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Last column we talked about how important volunteerism is to people, people-centered solutions and the building of vibrant communities. We also talked about how companies, government entities and nonprofits alike struggle through systemic inequities by not always attracting volunteers that actually reflect the racial, ethnic and socioeconomic diversity of the communities they serve. A lack of diversity and inclusivity can perpetuate the impacts of supremacist culture. 

Volunteers can both complement and enhance the work of staff. And volunteering allows residents to take more ownership in the places where they work and live. As the economy continues to shift, figuring out how to give tangible support to all volunteers will be invaluable. 

Taking an honest look at your organization’s “volunteer best practices” — and determining whether they are really best for everyone — is a place to start. Additionally, being intentional about how you attract and invite volunteers can make a real difference in dismantling structural inequities. Part of this dismantling includes having a volunteer pool with a wide range of expertise and lived-experience in order to build diversity of thought and strong representation that influences the trajectory of such work.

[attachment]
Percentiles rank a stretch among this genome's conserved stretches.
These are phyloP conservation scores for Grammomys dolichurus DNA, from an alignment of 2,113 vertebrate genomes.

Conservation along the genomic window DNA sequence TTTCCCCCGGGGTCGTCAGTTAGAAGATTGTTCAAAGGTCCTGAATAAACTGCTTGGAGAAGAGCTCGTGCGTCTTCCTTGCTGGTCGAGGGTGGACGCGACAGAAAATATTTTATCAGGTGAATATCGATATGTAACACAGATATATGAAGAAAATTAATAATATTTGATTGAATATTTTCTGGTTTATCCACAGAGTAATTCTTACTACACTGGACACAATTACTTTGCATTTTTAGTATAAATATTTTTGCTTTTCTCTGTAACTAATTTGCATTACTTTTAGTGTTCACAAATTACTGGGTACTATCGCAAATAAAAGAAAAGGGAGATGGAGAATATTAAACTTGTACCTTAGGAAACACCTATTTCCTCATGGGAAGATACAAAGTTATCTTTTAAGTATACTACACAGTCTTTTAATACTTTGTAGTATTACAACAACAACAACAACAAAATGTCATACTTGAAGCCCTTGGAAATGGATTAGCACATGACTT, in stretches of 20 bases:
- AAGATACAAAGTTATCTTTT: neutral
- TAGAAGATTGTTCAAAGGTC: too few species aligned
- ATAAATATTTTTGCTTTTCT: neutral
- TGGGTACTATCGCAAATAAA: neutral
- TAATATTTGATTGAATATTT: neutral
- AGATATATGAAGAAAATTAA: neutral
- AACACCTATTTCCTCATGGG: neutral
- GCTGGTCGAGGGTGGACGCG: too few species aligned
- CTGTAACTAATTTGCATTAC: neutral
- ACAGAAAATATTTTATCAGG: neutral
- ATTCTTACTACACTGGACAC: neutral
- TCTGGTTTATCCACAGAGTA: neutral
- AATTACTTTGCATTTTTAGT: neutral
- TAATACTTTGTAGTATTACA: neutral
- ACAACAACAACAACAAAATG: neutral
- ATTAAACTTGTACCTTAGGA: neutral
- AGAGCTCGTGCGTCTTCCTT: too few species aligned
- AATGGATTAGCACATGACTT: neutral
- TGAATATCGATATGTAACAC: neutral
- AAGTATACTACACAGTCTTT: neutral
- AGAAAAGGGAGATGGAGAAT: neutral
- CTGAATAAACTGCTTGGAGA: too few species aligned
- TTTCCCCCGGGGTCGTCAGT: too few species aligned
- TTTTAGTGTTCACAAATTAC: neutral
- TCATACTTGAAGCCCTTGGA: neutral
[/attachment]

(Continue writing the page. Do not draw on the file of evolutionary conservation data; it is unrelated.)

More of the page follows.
I want to take the pulse of volunteer diversity in the Pikes Peak region and share ideas on best practices in future columns. Please take a few minutes to complete the following anonymous survey online at tinyurl.com/divcity.

• What is the work of your organization? 

• How do you utilize volunteers? 

• How does your organization think about diversity and inclusiveness in your volunteer programs?  

• Do you consider language as a tool in attracting diverse volunteers? Why or why not?

• Outside of your volunteer base, how does your organization build relationships with the diverse communities you work with?  

• Do you consider the socioeconomic status of your volunteers? How does your organization support diverse statuses?

• Do you provide skill-based opportunities in your volunteer programs? What do those look like?

• Are youths represented in your volunteer pool? Why or why not? 

• Does your organization offer accommodations that allow those with disabilities or are differently abled to volunteer? 

• What barriers might diverse members of the community face in trying to participate as volunteers in your programs? 

• How do you celebrate, appreciate and/or compensate your volunteers for their unpaid work?

• Does racism or implicit bias show up in your volunteer engagement? How so?

• Does your organization embrace an inclusive structure? How so?